Garden season is in full swing, and medicinal herbs are as readily available as pansies at local nurseries.
But curing your ailments with herbal plants is not as simple as putting them in the ground and sucking on the leaves.
To get the most out of the herb, you must know what you're doing. Some herbs, such as ginkgo biloba, have nuts that can be eaten, but others require a more complicated process to extract the active ingredient.
Herbs are used as remedies for a variety of ailments ranging from a weak sex drive to the common cold.
Some herbs are simpler to use straight from the garden, including echinacea and chamomile, according to Gordon Kenneson, a horticulturist at Moscarillos Garden Shoppe in West Hartford, Conn.
Echinacea mostly is used to relieve cold symptoms. To use it, remove the plant from the soil and crush or chop up the root. Let the root pieces sit in vodka (or clear alcohol) for several hours. Drain the particles from the liquid, and use the liquid in a tea, or ingest the drops by placing them under your tongue.
Herbalists say chamomile can relieve stomach pains and calm nerves. Gardeners can dry chamomile leaves by hanging them in bunches upside-down for several days. Grind up leaves, and put them in a tea ball to make tea.
Although some medicinal herbs such as ginseng and ephedra are plentiful at plant shops, and in oil and tea forms at natural foods stores, health experts warn they should be used under the supervision of a trained herbalist. Ingesting the wrong combination of herbs can be deadly.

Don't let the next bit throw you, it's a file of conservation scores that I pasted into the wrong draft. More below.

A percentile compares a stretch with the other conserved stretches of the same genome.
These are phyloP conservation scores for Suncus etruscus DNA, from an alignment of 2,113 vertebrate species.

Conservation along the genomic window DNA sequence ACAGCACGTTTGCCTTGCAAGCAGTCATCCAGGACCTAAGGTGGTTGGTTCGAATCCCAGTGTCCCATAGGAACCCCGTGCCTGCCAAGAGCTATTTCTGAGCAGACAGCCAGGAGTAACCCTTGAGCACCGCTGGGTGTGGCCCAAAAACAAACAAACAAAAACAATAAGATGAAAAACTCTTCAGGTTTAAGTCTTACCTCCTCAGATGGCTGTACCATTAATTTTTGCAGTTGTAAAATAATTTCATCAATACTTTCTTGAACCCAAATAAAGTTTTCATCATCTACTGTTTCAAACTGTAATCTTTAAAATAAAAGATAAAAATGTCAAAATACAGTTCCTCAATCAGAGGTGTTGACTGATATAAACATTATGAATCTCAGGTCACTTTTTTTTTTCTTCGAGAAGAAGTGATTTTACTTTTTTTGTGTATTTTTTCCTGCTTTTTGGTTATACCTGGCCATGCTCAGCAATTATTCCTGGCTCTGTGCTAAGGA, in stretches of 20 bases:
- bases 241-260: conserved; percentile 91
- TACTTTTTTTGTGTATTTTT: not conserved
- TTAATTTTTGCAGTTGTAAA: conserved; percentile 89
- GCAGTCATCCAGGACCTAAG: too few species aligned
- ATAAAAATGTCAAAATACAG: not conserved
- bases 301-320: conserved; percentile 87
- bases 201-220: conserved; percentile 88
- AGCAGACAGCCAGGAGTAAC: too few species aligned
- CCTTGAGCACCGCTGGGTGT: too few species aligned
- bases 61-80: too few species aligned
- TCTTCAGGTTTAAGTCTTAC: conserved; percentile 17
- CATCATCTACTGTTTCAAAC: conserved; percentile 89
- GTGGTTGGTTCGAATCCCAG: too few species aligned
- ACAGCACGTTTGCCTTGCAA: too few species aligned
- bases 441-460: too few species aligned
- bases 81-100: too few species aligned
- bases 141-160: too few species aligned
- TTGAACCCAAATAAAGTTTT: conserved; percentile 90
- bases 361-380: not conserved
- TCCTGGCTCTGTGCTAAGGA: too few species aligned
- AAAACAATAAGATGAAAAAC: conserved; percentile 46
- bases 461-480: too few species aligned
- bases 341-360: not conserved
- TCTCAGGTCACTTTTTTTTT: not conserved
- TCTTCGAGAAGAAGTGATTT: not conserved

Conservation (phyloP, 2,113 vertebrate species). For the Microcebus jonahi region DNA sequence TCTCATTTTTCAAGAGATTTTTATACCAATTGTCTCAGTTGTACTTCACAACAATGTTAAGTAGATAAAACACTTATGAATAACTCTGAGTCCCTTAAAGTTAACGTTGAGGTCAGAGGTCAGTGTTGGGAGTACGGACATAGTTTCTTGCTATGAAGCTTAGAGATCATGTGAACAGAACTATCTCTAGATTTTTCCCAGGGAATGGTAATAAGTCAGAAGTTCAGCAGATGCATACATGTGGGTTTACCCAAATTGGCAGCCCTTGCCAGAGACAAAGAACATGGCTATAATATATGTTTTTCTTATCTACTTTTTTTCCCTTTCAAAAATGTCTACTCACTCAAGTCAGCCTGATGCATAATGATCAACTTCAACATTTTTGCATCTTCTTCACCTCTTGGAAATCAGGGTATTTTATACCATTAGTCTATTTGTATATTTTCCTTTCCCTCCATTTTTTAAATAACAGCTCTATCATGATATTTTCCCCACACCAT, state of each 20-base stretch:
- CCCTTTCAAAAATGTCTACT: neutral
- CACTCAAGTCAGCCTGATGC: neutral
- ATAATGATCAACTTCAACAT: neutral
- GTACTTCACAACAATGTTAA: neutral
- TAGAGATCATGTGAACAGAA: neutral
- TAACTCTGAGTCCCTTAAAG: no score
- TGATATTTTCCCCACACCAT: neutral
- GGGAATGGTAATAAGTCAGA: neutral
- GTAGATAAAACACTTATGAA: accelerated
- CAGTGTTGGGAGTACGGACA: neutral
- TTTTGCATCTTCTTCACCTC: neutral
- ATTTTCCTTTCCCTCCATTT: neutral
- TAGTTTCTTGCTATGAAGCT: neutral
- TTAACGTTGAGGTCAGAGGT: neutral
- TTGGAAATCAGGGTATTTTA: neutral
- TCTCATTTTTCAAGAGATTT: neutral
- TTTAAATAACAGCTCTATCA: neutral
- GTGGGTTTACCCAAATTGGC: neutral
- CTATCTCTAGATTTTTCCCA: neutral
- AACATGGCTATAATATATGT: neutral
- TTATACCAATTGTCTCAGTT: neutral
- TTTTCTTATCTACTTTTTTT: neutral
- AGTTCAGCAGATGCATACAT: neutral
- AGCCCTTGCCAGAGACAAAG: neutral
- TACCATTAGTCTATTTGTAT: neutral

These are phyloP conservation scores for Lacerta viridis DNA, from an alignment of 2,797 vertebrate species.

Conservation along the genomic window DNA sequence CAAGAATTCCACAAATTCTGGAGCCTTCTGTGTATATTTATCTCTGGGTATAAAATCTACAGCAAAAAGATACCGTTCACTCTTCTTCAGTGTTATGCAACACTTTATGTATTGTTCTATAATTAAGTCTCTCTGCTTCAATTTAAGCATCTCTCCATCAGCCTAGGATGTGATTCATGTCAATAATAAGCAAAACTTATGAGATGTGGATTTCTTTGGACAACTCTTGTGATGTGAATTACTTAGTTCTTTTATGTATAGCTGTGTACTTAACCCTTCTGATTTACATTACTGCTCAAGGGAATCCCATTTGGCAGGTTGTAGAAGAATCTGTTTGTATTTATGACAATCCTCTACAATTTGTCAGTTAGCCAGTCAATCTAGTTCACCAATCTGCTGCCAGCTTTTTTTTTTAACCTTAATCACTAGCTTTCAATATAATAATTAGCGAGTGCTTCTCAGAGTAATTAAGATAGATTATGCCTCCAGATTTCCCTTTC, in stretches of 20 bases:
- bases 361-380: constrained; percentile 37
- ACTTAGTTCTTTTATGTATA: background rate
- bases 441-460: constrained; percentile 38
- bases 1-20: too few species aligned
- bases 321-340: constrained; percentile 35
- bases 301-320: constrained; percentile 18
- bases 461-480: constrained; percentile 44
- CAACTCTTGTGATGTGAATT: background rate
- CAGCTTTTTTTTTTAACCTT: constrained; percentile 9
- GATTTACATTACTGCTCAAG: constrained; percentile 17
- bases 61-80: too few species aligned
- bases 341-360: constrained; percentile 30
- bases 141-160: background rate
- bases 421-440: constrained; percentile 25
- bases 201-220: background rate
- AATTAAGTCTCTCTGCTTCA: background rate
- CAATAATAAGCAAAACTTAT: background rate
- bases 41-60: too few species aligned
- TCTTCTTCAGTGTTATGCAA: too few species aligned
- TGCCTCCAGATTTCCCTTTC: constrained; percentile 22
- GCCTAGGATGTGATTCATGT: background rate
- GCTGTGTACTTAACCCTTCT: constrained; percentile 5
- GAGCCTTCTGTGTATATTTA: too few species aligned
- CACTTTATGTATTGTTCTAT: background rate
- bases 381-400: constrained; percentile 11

In fact, Kenneson discourages people from ephedra at all, citing re ports indicating it might cause cancer.
''Some of the herbs can be dangerous. Like any medication, you must be careful with them,'' Kenneson said. ''Taking chamomile or mint is harmless, but if you start using others, you can run into trouble with overdosing.''
St. Johnswort, a plant with a yellow flower, is an antidepressant and is also under investigation as a possible treatment for AIDS. Once the herb starts to flower, gardeners can soak 2 ounces to 6 ounces of the dried flower in 1 cup of vodka for several hours. Strain it, and put it in a cup of tea or warm water.
Ephedra, which is often used in tea, is a stimulant that, if used in excess or in combination with other herbs, can have an effect similar to speed, said Valerie Hawk Hoffman, an herbalist and owner of Sunrise Herb Farm in Bethel, Conn. It is sold on the Internet and known as ''Herbal XTC'' or ''Herbal Speed.''
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